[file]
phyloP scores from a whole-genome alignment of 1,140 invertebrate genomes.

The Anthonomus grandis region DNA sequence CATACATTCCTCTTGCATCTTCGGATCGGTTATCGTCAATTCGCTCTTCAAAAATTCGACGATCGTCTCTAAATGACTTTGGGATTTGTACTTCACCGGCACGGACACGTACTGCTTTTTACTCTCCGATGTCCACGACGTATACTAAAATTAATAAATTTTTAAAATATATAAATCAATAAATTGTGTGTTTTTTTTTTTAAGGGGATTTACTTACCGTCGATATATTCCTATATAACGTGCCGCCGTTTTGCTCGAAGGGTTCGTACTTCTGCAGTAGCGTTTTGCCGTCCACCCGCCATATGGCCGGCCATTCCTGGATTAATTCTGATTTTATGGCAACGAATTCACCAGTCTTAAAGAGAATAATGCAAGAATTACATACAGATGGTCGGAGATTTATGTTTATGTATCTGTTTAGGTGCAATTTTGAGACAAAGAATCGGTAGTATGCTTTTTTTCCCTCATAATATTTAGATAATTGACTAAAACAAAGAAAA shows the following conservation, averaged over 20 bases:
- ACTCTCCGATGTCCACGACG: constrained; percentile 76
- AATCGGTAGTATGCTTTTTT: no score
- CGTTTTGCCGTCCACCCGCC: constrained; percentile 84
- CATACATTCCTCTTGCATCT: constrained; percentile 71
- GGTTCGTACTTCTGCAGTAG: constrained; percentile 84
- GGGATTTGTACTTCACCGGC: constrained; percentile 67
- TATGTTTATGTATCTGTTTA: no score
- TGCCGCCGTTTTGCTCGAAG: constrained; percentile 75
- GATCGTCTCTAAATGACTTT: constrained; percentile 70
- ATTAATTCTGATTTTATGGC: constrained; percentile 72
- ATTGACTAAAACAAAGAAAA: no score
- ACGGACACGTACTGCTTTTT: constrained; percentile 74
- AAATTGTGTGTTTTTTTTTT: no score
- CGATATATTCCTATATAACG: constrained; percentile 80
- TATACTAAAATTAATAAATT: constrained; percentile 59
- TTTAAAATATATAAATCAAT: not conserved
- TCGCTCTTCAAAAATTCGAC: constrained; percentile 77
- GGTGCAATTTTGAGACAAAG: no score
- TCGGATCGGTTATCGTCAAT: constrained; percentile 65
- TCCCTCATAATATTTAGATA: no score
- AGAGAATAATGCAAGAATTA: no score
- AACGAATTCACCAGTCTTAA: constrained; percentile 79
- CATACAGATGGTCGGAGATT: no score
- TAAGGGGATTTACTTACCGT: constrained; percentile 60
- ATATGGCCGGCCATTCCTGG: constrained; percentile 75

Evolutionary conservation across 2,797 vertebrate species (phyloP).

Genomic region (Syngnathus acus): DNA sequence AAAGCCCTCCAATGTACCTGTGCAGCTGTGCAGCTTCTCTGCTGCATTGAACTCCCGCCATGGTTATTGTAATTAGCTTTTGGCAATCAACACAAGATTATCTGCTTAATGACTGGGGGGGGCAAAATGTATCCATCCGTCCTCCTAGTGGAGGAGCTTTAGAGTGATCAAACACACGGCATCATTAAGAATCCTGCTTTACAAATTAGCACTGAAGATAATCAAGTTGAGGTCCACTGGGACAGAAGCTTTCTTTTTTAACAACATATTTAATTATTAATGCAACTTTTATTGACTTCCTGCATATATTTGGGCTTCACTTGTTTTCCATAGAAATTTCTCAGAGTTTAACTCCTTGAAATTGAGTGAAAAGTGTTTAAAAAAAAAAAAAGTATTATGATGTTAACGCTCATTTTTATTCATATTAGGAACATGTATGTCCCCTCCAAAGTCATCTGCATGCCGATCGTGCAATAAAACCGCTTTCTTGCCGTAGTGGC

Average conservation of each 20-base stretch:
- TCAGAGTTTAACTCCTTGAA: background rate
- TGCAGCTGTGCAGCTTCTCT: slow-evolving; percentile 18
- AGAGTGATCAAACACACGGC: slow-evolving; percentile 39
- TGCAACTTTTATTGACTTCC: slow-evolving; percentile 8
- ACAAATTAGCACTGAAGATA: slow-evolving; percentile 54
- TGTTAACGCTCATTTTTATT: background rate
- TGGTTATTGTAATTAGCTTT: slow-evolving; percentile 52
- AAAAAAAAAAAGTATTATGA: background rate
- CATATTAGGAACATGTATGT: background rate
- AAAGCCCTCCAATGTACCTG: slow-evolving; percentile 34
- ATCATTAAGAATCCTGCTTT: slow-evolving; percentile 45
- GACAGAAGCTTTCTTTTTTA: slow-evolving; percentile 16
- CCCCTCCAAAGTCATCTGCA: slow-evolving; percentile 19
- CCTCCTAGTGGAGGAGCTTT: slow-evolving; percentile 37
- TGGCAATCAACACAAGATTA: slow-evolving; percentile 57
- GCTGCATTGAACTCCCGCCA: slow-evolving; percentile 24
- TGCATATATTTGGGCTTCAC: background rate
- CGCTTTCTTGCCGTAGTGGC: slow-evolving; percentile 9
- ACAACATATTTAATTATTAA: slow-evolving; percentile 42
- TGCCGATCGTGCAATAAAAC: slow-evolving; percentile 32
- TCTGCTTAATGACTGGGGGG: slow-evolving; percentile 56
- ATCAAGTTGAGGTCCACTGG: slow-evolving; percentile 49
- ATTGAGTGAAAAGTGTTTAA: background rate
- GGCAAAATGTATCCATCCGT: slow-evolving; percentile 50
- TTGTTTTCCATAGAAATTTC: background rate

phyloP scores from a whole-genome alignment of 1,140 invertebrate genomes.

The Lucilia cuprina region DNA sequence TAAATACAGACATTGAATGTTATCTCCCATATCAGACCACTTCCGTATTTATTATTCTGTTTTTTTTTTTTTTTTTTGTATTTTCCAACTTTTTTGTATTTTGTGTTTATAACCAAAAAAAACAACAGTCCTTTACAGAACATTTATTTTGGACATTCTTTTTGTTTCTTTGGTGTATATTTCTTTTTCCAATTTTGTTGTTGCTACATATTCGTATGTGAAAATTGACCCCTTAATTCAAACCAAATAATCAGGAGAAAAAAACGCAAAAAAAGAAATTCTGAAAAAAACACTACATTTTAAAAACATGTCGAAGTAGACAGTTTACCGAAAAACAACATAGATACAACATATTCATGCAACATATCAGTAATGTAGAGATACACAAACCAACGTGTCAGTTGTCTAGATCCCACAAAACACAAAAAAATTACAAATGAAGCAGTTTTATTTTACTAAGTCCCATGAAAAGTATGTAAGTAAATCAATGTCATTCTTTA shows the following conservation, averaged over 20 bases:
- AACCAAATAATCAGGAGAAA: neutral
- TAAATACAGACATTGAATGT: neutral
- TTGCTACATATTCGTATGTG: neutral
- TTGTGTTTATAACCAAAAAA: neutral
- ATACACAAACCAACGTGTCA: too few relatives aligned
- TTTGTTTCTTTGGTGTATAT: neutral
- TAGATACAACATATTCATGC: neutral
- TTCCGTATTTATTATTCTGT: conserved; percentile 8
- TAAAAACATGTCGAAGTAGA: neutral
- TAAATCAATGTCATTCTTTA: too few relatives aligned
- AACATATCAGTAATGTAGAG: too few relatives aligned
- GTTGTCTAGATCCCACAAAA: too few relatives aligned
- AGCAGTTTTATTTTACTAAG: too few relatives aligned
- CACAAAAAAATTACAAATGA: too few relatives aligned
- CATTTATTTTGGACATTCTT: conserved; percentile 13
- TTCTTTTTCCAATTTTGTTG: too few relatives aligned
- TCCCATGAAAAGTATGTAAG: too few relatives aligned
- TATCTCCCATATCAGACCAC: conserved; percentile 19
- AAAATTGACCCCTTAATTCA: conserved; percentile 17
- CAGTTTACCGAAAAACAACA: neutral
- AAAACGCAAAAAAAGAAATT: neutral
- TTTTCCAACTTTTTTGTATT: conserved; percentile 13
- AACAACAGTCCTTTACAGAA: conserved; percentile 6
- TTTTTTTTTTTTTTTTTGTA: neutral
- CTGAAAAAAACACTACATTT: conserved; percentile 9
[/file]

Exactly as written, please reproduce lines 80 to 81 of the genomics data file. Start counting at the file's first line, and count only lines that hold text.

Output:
- AACAACAGTCCTTTACAGAA: conserved; percentile 6
- TTTTTTTTTTTTTTTTTGTA: neutral